Streams

Pluto Was a Planet

Monday, January 10, 2011

Mike Brown, Professor of Planetary Astronomy at the California Institute of Technology, talks about the firestorm of controversy ignited when the planet Pluto was demoted to a "dwarf" planet. How I Killed Pluto and Why It Had It Coming is an account of the most tumultuous year in modern astronomy-which he inadvertently caused--and explains important scientific concepts and inspires us to think about our place in the cosmos.

Guests:

Mike Brown

Comments [6]

Tristan

Pluto should be a planet!!!, here is a funny joke I saw about why pluto should be a planet, http://ponderingstuff.com/2011/02/12/pluto-planet/

Feb. 12 2011 05:07 PM

Pluto IS a planet. Mike Brown tried but failed to "kill" it. The IAU demotion was done by only four percent of its members, most of whom are not planetary scientists. It was opposed by hundreds of planetary scientists in a formal petition led by Dr. Alan Stern, Principal Investigator of NASA's New Horizons mission to Pluto. Even Dr. Neil de Grasse Tyson admits the debate is ongoing. Plus, it turns out Eris is not bigger than Pluto at all, as was discovered in November 2010 during Eris' occultation of a star. I encourage people to learn both sides of the issue. Some good pro-Pluto as a planet books are "Is Pluto A Planet?" by Dr. David Weintraub, "The Case for Pluto" by Alan Boyle, and my own book, hopefully out in 2011, "The Little Planet that Would Not Die: Pluto's Story." I second the request by Mike Wrathell above that you practice fair and balanced journalism by interviewing an astronomer from the pro-Pluto as a planet side. I would be happy to be interviewed and/or suggest candidates for you to interview.

Jan. 18 2011 03:08 PM
Mike Wrathell from Metro Detroit

Mike Brown was the co-discoverer of Eris with two other people if you look up Eris on Wikipedia. He never bothers to give those two men credit; he is too busy vilifying Pluto. Many planetary scientists feel Pluto is as much a planet as Earth. I hope you will interview Alan Stern or some other distinguished astronomer on the other side of the debate, Mr. Lopate. He is part of NASA's New Horizons mission team working on the unmanned probe to Pluto. By the way, it now appears highly likely that Pluto is larger than Eris, and it will be ever more likely once Bruno Sicardy of the Paris Observatory publishes a scientific paper very soon about the recent steller occultation of Eris observed from Chile, and New Horizons remeasurement of Pluto in July 2015, if that does not clear it up. Mr. Brown cannot hide from the truth forever.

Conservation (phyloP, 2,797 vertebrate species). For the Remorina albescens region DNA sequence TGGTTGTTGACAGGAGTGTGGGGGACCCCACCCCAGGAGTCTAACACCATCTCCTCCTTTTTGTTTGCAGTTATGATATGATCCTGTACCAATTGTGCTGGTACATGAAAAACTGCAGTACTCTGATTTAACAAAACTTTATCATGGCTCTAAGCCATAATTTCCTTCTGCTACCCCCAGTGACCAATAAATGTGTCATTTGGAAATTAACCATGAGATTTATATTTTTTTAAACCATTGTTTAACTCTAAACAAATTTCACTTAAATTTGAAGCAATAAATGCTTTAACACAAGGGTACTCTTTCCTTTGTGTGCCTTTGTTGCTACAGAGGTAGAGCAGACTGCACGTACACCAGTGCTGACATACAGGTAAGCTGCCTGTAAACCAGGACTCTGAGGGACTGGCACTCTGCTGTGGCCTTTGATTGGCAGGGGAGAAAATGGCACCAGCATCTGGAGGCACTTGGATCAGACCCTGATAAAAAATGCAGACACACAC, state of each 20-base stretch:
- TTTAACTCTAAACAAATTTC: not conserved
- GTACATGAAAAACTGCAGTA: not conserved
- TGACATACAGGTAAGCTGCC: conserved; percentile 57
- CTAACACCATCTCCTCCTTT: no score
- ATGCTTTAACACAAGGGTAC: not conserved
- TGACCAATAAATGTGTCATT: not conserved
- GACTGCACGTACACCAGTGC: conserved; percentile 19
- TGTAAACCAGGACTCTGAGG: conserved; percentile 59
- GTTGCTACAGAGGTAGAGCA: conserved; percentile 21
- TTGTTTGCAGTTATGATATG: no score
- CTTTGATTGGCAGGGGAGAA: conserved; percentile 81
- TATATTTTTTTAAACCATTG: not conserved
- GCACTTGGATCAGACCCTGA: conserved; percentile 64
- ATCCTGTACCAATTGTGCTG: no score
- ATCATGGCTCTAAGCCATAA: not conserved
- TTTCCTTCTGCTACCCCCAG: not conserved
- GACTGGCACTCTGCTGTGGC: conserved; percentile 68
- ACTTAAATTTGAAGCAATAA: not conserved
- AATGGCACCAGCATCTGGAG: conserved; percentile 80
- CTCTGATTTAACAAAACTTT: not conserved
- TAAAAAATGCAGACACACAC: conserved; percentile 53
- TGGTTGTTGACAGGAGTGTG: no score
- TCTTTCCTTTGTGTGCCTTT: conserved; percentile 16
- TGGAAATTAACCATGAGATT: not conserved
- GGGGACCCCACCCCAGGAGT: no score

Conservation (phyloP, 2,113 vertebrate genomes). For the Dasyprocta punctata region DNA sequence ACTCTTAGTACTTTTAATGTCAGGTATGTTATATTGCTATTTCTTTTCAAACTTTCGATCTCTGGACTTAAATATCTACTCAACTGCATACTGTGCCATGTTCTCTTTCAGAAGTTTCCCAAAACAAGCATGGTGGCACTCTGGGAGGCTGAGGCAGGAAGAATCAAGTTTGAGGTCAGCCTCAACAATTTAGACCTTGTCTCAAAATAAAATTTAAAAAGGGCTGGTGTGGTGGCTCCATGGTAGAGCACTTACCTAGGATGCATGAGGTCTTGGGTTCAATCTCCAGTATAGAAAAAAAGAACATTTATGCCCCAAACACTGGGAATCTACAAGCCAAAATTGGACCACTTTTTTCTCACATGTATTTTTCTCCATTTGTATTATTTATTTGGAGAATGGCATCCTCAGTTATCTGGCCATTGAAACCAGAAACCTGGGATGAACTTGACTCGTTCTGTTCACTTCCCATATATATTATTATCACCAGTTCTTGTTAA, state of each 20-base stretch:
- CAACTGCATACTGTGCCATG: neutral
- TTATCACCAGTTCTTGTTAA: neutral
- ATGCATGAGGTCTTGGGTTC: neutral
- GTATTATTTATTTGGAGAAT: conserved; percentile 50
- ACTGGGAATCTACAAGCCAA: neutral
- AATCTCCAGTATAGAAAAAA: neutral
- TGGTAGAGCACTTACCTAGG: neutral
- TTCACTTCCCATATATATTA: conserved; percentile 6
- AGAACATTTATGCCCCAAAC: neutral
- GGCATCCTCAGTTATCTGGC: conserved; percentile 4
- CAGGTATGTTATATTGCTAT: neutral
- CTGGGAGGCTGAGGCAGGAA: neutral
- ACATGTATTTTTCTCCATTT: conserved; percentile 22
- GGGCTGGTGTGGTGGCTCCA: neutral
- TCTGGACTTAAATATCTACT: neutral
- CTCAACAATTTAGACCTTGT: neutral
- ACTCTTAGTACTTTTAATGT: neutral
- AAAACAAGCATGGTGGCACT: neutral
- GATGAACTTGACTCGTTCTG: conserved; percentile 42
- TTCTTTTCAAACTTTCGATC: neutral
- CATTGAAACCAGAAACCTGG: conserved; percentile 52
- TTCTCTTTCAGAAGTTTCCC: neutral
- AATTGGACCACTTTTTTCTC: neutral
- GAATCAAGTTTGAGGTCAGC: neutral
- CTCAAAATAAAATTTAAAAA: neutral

Jan. 18 2011 02:01 PM
Susan from NJ

There are people who think that there is such a thing as Nibiru, a planet as large as Jupiter with a large 3,000 year orbit due to swing through our solar system in 2012 and wreck havoc. Is it possible such a thing could be lurking out in space without astronomers knowing about it?

Jan. 10 2011 01:02 PM
L. Skywalker

How old was the author when the original Star Wars came out and did the movie have an impact on him?

Jan. 10 2011 12:51 PM
question

[[How I Killed Pluto and Why It Had It Coming ]]

Love that title. Was that the author's idea or an editor's idea?

Jan. 10 2011 12:24 PM

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